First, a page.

Miss England and Miss Ireland team up after both experiencing racist abuse

The newly-crowned Miss England and Miss Ireland have revealed that they were both experienced racism when they took their crowns.

Now, the pair are teaming up for Black History Month to hit back at racist trolls.

Pamela Uba, who is 26 and a former asylum seeker, won Miss Ireland earlier this year – becoming the first Black winner in its 74-year history.

Rehema Muthamia, 25, was later crowned Miss England after reaching the final under the new category of Miss All African Colours.

But following their victories, both women were targeted by vile trolls who sent racist messages of hate on social media.

The beauty queens are now joining together to celebrate Black History Month and to take a defiant stand against the racists.

They will hold an Instagram Live event on Wednesday evening to discuss what this month means to them and how they overcame the online abuse.

‘Black history month is a chance for us all to celebrate and share the rich heritage of various cultures, promoting understanding and diversity, ultimately breaking down the walls of fear and ignorance with knowledge, love and understanding,’ says Pamela.

‘It is a time where we not only celebrate the great work of those who came before us but also recognise what other Black people in our present time have and are achieving.’

Speaking about the abuse previously, she added: ‘All I can say is that hurt people are the ones hurting people, and you shouldn’t let them break into your bubble and break you down.’

Pamela and Rehema are set to jet off to Puerto Rico to compete in the final of the 70th Miss World next month.

The winner will be crowned on December 16 and will receive $100,000 (£72,000) in prize money.

Rehema adds: ‘I take this month to analyse my identity as a Black British African woman, and how I navigate myself through society.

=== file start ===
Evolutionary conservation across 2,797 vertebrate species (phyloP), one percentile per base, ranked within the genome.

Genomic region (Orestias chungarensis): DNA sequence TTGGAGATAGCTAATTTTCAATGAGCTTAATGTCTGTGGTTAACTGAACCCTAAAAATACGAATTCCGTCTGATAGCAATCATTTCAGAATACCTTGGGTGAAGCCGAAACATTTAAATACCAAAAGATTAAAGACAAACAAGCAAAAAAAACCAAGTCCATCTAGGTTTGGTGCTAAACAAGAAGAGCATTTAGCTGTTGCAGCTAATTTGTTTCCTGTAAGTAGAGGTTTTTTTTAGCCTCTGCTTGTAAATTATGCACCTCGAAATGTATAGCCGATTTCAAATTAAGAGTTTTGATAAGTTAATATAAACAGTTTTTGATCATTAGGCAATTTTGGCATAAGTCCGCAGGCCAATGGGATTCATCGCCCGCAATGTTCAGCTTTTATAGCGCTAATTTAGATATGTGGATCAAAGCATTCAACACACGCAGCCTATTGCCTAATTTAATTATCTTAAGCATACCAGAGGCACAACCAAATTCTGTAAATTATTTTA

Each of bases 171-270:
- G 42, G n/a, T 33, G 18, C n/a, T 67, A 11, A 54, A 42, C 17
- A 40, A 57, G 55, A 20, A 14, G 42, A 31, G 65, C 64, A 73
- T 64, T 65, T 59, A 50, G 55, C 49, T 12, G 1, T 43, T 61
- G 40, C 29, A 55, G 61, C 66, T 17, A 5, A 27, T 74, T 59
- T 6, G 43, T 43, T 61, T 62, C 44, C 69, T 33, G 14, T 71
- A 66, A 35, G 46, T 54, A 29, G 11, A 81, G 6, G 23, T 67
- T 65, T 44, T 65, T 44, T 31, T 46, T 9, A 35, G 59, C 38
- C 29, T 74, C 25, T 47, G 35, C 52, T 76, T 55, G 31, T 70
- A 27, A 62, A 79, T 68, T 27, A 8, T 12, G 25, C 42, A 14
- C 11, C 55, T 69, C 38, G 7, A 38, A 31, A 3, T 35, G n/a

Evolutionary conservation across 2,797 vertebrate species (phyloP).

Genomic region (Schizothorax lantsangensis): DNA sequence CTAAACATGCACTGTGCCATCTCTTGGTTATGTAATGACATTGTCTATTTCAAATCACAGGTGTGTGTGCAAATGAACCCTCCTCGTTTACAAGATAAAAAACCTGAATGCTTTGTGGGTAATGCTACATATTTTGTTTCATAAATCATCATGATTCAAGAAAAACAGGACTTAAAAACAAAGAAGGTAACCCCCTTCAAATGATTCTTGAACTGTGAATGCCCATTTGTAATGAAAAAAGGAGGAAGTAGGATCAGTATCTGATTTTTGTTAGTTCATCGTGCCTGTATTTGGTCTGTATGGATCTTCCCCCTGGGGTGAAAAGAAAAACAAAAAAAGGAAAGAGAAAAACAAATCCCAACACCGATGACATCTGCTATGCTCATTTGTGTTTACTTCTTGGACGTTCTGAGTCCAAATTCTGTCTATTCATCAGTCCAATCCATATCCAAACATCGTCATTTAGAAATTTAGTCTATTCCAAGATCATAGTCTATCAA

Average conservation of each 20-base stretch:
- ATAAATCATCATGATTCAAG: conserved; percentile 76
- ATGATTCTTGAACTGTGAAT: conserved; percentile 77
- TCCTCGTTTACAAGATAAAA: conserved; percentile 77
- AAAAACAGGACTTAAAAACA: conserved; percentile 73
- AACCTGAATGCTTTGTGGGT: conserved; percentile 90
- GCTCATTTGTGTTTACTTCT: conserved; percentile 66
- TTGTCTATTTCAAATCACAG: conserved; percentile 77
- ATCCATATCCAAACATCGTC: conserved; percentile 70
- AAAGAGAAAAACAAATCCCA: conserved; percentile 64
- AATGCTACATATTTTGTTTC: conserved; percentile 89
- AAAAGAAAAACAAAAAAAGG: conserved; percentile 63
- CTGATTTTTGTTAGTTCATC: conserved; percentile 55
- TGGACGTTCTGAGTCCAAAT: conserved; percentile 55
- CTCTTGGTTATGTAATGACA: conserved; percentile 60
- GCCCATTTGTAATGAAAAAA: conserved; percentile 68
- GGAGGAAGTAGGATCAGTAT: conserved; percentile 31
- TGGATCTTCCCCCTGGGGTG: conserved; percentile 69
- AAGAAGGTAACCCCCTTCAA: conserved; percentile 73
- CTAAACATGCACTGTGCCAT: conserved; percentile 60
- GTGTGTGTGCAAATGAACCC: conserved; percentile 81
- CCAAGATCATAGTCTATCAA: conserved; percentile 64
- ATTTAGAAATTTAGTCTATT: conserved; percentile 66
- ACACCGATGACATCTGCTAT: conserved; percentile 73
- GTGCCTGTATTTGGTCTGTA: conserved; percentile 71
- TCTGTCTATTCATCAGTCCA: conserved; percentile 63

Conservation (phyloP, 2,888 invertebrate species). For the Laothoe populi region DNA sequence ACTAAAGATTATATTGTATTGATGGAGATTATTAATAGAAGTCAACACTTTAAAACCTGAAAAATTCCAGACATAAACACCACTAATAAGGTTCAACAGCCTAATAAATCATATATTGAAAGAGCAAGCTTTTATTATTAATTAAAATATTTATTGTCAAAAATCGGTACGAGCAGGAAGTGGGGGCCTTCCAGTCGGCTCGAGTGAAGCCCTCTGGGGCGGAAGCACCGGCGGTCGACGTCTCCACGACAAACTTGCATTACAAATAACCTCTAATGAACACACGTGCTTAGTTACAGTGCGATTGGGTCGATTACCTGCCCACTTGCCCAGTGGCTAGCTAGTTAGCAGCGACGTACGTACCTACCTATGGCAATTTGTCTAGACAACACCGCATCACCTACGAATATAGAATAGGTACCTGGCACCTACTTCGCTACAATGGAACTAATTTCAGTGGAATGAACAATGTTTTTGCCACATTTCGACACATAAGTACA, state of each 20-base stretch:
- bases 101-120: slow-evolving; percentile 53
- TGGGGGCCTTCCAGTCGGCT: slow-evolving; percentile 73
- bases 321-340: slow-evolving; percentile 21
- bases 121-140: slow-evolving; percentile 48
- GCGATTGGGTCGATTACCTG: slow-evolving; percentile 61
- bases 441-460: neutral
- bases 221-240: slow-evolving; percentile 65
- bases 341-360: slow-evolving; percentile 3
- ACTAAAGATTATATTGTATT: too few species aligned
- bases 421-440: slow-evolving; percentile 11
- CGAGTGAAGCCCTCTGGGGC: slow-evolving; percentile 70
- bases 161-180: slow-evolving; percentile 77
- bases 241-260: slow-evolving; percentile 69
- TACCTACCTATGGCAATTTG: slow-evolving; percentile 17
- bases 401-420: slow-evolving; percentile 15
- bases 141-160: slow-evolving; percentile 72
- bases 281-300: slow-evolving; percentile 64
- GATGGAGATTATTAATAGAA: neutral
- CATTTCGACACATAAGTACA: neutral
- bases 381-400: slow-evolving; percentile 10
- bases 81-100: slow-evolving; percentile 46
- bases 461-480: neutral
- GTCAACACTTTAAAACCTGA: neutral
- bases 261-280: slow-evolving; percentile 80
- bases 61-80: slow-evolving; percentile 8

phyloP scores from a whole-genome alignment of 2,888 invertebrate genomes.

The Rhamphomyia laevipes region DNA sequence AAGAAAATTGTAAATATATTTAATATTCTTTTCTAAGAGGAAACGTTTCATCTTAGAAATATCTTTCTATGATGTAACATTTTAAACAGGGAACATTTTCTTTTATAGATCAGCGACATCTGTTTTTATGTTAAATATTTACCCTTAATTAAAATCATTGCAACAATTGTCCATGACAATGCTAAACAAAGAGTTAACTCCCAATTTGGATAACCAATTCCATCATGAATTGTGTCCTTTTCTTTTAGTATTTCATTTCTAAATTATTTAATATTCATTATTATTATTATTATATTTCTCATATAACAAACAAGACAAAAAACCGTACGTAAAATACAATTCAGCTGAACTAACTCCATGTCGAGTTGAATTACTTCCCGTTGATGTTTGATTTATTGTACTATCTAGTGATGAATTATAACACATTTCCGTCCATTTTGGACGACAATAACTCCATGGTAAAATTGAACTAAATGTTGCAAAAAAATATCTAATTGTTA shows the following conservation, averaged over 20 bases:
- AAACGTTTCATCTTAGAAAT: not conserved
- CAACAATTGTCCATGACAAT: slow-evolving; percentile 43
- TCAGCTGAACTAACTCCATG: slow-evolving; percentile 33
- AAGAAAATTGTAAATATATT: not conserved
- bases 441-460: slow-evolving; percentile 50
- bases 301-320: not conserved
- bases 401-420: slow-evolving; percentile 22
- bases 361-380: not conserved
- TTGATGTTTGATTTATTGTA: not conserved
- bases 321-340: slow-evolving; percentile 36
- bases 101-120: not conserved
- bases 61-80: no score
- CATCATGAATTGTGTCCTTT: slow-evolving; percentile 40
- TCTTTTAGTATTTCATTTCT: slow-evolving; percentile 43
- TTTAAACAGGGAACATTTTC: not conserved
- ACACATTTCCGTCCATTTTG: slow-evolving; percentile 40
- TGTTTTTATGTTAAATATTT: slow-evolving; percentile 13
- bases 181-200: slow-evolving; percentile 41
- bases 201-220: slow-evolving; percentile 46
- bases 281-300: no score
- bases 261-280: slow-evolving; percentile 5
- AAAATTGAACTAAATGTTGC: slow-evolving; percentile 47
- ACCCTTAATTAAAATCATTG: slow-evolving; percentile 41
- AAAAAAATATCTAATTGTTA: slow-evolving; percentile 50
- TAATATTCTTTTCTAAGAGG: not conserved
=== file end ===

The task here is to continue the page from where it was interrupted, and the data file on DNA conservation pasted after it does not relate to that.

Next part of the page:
‘As well as educating myself on the immense strength and great sacrifices that Black people have made through the trials and tribulations of the past, and an understanding of our present, in the hopes of bettering our future.’

Rehema won the crown after the unanimous decision of the judges for the first time in Miss England’s history.

She entered the contest after winning the title Miss Africa All Colours, a new category launched in response to the Black Lives Matter movement.

Following her victory, Rehema had to endure racial abuse – but she has stood defiant against the trolls.

‘It’s honestly so disappointing and sad that racism continues to exist in this day and age but I choose to focus on the positives,’ she says.

Rehema’s journey to the top hasn’t always been easy and she entered the competition to help her cope with the trauma of being stalked and harassed by her ex-partner.

Rehema, from north west London, was hounded by ex-boyfriend after they split up in 2019.

She now wants to use her title as a platform to inspire and help other women who have been in her position, and she raises money for the charity Women’s Aid.

The health technology consultant adds: ‘I would have to say that the most difficult experience that I’ve had in life is having gone through an abusive relationship and it’s not something that people speak about, especially in young women – I am only 25.

‘But having gone through a relationship that was abusive it helped me learn more about myself.

‘I will now use this platform in Miss England, to help other women that maybe in that have been in my position.’

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